FAIRBANKS - Coping with the dark days of winter may only be a matter of seeing the light.
Like bears, many humans also sink into hibernation mode during the dark months of winter. But unlike other mammals, humans can't crawl into warm, cozy caves.
They are expected to carry on no matter the season or the changes in their circadian rhythms, and the result can be depression, fatigue, carbohydrate cravings, inability to concentrate, anxiety, weight gain and lower energy levels.
Scientists believe seasonal affective disorder is the result of sunlight deprivation, which can shift the body's 24-hour clock.
Strong light is needed to reset humans' internal body clocks, said Gloria Bourque, a psychiatric nurse practitioner at Fairbanks Psychiatric and Neurological Clinic.
"Not all of human nature enjoys the wintertime," she said.
Bourque and Susan DeLisa of Northern Therapies talked about the common winter disorder SAD at a recent forum organized by the health ministries of St. Matthew's Episcopal Church and Sacred Heart Cathedral.
SAD, also known as winter depression, is quite distinct from holiday blues or clinical depression, Bourque said.
The seasonal pattern of depression is one of the tip-offs that someone is suffering from SAD. It typically begins in late summer, but may show up in the dead of winter or, for some people, at the onset of spring.
Light plays an important role, entering the body through the eyes and affecting the brain's production of melatonin and other chemicals that control patterns of sleep and wakefulness.
SAD is four times more common in women than men, likely because women are more sensitive to hormonal changes, Bourque said. It is most commonly diagnosed in adults age 20 and older, and seen less in older people. Children aren't as likely to be affected, she said, but teens may show symptoms.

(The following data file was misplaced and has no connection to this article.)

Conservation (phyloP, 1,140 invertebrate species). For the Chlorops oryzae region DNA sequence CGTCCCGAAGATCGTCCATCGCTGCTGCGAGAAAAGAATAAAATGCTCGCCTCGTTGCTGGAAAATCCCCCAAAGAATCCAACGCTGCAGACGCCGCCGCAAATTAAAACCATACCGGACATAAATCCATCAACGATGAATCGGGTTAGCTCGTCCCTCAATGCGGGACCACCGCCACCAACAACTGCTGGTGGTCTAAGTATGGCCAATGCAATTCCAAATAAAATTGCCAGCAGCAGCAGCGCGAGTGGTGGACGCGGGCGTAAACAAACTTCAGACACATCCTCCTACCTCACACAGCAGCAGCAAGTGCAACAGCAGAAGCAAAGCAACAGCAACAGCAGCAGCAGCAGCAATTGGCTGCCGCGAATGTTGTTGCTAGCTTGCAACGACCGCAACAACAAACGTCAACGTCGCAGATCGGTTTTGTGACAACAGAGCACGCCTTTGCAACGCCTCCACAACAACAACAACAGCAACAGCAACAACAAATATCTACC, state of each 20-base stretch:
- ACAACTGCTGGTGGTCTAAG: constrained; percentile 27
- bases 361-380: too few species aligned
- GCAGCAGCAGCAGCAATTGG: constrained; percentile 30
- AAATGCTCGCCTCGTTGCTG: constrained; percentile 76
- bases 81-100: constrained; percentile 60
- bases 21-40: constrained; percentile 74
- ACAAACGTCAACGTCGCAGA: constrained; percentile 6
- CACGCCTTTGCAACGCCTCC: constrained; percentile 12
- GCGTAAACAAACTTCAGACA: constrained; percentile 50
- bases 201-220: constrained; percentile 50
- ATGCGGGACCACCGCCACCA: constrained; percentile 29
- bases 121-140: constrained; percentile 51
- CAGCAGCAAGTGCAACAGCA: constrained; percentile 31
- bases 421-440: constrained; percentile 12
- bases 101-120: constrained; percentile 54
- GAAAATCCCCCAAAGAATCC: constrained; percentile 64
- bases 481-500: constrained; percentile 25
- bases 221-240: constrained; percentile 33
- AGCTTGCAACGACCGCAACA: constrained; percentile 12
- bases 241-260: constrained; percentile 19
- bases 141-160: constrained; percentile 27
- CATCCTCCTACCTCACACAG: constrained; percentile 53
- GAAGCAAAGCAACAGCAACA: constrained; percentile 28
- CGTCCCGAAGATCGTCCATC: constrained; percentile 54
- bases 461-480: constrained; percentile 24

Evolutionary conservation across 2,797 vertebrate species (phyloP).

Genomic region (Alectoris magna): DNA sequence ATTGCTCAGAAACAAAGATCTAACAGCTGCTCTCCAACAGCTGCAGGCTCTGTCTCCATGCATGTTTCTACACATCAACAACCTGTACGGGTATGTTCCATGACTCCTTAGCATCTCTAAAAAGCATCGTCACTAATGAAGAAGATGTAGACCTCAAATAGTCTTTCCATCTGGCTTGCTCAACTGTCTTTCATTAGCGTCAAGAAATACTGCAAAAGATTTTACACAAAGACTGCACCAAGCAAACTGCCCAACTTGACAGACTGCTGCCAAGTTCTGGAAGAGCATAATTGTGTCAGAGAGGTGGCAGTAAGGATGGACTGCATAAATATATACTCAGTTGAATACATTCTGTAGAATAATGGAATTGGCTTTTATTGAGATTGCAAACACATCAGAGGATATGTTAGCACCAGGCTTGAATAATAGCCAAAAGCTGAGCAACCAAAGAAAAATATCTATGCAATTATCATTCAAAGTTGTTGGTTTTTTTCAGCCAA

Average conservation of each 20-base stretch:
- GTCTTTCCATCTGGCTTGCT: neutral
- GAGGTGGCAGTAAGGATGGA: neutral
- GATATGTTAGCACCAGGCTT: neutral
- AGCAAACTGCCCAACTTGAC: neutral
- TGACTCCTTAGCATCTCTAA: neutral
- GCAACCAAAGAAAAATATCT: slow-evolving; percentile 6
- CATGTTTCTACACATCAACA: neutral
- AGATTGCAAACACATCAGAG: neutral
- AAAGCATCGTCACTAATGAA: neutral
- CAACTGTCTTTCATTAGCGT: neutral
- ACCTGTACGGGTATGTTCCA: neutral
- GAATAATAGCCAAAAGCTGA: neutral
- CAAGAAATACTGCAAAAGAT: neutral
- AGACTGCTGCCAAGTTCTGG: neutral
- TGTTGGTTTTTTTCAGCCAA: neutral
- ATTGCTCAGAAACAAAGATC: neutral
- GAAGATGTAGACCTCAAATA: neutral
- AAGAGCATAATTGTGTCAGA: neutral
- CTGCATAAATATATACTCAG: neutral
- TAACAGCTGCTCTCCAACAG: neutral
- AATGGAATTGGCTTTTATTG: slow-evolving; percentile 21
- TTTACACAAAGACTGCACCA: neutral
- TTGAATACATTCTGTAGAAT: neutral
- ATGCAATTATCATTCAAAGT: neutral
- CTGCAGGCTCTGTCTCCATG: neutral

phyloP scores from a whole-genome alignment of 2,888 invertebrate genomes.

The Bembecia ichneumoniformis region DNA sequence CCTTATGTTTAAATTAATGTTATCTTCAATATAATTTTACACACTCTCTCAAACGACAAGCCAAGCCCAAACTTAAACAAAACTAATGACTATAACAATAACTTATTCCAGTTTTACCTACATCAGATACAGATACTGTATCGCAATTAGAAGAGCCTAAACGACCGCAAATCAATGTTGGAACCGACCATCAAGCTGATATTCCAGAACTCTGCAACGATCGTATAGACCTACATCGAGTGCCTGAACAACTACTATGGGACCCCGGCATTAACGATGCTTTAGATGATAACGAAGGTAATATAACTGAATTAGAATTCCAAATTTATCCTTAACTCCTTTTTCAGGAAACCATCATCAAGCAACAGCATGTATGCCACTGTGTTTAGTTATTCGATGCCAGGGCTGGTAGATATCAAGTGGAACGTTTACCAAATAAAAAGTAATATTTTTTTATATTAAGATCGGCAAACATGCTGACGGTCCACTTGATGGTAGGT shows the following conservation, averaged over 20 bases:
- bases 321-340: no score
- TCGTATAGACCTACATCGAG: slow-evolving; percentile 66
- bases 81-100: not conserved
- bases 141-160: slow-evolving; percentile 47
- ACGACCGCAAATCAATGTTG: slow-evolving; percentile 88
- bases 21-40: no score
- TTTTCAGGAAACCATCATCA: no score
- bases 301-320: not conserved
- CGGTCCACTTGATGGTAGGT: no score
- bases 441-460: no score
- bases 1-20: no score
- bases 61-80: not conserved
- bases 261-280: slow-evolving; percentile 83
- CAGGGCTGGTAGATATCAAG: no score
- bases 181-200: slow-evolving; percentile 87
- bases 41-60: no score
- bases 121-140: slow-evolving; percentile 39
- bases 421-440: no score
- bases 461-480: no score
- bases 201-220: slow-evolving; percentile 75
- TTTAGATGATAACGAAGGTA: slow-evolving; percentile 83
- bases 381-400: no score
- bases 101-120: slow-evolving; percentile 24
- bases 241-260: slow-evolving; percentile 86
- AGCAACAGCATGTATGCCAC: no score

Untreated, SAD usually goes away by mid-February, March or April, Bourque said. However, if symptoms get worse, it may result in clinical depression.
"Holiday blues go away after the holidays," Bourque said.
Bourque recommends planning and keeping holiday activities at a manageable level and not giving in to commercialization.
Clinical depression is more complicated and treatable, Bourque said.
"Depression is not a character flaw. It is not a punishment from God, and you can't make yourself snap out of it. It is a physical, chemical imbalance of the body," she said.
Bourque said symptoms of clinical depression include prolonged sadness, crying spells, dramatic changes in eating and sleeping patterns, pessimism, negative thinking and loss of energy, guilt feelings over being depressed, indecisiveness, inability to take pleasure in anything, unexplained aches and pains and recurring thoughts of death or suicide.
"If anyone experiences five or more of these symptoms, they need to see a doctor," Bourque said.
The difference between SAD and major depression, said Bourque, is the degree and length of time a person has symptoms and the time of year.
Depression affects 10 million to 14 million Americans each year and can be treated with psychotherapy and medication.
Treatment for SAD, Bourque said, always starts out with light therapy, and most insurance companies will cover a doctor's recommendation for phototherapy lights, which cost between $200-400, depending on size.
According to DeLisa, about 10 percent of people living in northern latitudes experience SAD, and another 15 percent suffer from a milder version called sub-syndromal SAD or winter blues.
"That's a total of about 25 percent of people affected by lack of light to such an extent it decreases their functionality," said DeLisa, a 28-year resident who has been using light therapy herself for the past decade.
Since light deprivation is the main cause of SAD, DeLisa recommends Alaskans get outside daily - even the sun reflecting off the snow is beneficial - exercise daily, avoid stress, eat healthy food and brighten their home or workplace with lights.
But more light often is needed for SAD sufferers.
Research suggests the extra light is best used in the morning or early afternoon. Carmen Fernandez, like others at the forum, lingered afterward to look at the light display. She attended the forum to find out more about the symptoms of sadness she first experienced at the beginning of winter last year.
"This year it came earlier," she said. "I don't want the snow to come."